5 surprising ways your child learns through destructive play
For your little one, pushing a tower of bricks over stimulates three senses at the same time:
- Sight: “What a colourful tower in front of me!”
- Touch: “How do these bricks feel?“
- Hearing: “What noise will it make if I push it down?”
While building together you can encourage your toddler to experiment more: does the tower make the same noise falling on a carpet as it does on a wooden floor? If I rebuild it another way, will it feel the same? If I drop two bricks together will that make a cool sound?
2. Your child is becoming more self-assured
Younger toddlers may find it difficult to stack two bricks together, which is normal because it takes a while to learn how to do it. For the moment, they are comforting themselves with easy tasks, such as knocking a tower down. This reassurance and self-confidence will eventually help them to do more difficult tasks as they grow up.
3. They are learning about gravity
Your child is just like Newton and his apple. By repeatedly knocking over that stack of bricks they are exploring the concept of gravity…over and over again. Just to make sure. Soon your toddler will be able to build by themselves, but for the moment, they are beginning to discover many different concepts, including early maths, physics, and geometry. All of this comes from figuring out the shape, weight, size, and stability of a brick.
4. Your toddler is beginning to understand cause and effect
When you see your little one knocking over a tower of bricks they are demonstrating their power over the world around them. Through knocking down towers your child is essentially starting to learn about cause and effect; they are the (powerful) cause and the (noisy, superb) collapse is the effect. When your toddler is around 18-months-old, you might notice this kind of behavior becoming more frequent, because they are testing their power over you at the same time. This is just the right time for your child to start to learn, with your help, about limits, for example respecting their siblings beautiful LEGO bricks creation.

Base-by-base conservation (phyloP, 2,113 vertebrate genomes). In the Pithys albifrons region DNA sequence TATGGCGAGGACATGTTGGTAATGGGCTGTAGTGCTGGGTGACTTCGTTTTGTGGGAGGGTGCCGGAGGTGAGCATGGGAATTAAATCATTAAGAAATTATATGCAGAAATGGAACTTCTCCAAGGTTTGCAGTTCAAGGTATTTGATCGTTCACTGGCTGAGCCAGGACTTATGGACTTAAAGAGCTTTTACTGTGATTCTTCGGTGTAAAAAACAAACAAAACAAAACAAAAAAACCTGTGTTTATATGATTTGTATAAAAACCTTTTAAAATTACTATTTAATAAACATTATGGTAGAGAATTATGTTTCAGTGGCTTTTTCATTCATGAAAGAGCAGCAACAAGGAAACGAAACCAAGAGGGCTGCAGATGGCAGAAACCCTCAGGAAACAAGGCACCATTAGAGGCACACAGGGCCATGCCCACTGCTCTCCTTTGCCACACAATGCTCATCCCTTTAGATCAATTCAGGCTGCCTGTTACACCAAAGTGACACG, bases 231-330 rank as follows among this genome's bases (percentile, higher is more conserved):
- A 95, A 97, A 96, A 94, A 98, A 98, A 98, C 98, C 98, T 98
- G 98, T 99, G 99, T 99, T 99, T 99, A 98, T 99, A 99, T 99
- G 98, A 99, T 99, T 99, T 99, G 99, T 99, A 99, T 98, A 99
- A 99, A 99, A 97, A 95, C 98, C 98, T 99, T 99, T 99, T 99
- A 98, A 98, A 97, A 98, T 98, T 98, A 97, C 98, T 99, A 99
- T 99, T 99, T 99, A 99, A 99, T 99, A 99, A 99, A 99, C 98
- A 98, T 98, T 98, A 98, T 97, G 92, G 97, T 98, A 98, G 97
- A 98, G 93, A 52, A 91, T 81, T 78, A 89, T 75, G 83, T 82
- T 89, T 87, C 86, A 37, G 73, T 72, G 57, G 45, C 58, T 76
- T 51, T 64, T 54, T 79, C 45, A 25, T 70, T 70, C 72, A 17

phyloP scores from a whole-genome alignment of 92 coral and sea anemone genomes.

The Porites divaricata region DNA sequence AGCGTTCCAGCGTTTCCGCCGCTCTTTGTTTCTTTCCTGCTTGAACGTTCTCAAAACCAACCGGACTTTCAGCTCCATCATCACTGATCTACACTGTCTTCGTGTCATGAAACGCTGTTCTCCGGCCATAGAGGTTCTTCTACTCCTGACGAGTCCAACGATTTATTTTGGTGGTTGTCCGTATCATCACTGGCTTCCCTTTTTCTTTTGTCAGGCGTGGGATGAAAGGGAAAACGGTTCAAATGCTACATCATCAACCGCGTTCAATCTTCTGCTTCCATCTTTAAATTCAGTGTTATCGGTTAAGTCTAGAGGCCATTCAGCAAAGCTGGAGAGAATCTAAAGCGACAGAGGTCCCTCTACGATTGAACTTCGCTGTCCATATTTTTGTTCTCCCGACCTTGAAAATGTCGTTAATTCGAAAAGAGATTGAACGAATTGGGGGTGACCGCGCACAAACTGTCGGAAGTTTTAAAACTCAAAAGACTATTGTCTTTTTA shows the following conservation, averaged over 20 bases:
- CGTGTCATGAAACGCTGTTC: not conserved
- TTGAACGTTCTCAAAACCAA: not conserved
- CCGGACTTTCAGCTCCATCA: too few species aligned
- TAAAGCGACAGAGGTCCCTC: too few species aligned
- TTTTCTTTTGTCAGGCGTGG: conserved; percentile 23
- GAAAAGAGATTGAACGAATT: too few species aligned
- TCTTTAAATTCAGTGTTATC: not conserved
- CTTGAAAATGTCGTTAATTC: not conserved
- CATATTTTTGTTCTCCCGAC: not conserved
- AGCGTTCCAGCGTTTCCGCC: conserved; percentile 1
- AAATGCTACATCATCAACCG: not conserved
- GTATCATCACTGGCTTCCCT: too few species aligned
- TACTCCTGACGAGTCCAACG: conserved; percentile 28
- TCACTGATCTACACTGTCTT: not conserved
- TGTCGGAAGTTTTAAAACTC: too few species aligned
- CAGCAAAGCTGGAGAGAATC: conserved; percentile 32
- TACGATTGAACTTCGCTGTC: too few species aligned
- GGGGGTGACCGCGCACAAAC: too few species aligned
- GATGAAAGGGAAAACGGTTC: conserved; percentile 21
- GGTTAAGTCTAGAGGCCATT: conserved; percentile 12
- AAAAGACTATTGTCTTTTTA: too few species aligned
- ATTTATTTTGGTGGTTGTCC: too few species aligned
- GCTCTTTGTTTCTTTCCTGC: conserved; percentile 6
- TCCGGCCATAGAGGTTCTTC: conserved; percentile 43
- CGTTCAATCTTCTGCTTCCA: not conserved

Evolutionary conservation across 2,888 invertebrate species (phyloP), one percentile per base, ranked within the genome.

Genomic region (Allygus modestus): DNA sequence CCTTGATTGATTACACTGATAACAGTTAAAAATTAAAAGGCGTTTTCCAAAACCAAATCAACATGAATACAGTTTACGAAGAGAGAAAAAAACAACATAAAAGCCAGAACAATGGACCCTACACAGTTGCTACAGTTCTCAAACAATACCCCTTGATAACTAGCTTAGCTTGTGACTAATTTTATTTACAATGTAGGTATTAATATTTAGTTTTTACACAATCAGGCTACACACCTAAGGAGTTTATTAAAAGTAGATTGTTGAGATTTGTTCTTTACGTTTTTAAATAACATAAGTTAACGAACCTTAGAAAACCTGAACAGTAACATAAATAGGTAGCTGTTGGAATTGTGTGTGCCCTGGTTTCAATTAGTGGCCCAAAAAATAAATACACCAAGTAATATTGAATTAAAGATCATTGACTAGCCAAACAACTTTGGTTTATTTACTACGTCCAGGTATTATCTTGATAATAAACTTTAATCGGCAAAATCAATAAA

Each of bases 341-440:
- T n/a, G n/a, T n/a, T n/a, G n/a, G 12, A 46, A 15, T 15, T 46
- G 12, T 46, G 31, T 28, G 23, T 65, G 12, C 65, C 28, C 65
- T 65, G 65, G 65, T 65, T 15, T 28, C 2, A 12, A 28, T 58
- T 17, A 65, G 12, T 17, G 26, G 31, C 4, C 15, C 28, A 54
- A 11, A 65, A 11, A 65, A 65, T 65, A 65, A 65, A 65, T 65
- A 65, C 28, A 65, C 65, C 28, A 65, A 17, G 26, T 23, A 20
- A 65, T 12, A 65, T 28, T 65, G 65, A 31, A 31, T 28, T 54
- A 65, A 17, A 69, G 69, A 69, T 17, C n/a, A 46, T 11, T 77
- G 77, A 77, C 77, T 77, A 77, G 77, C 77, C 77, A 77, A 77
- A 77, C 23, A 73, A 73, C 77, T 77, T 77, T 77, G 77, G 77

5. Your child is learning about collaboration (with your help)
You might find it a little annoying - you spent time building something awesome for your child, and then all they want is to destroy it. You might even become frustrated and not want to do it for them again. But there’s another way to see it: if you build something and invite your child to knock it down, showing that you made it for that purpose, then it becomes collaborative play. As you probably know, learning to play WITH somebody else is something children learn little by little. Stacking bricks for your child to knock down can be a simple introduction to playing together: you build, they destroy, and at the very centre of this, you are building… your relationship, as partners in play.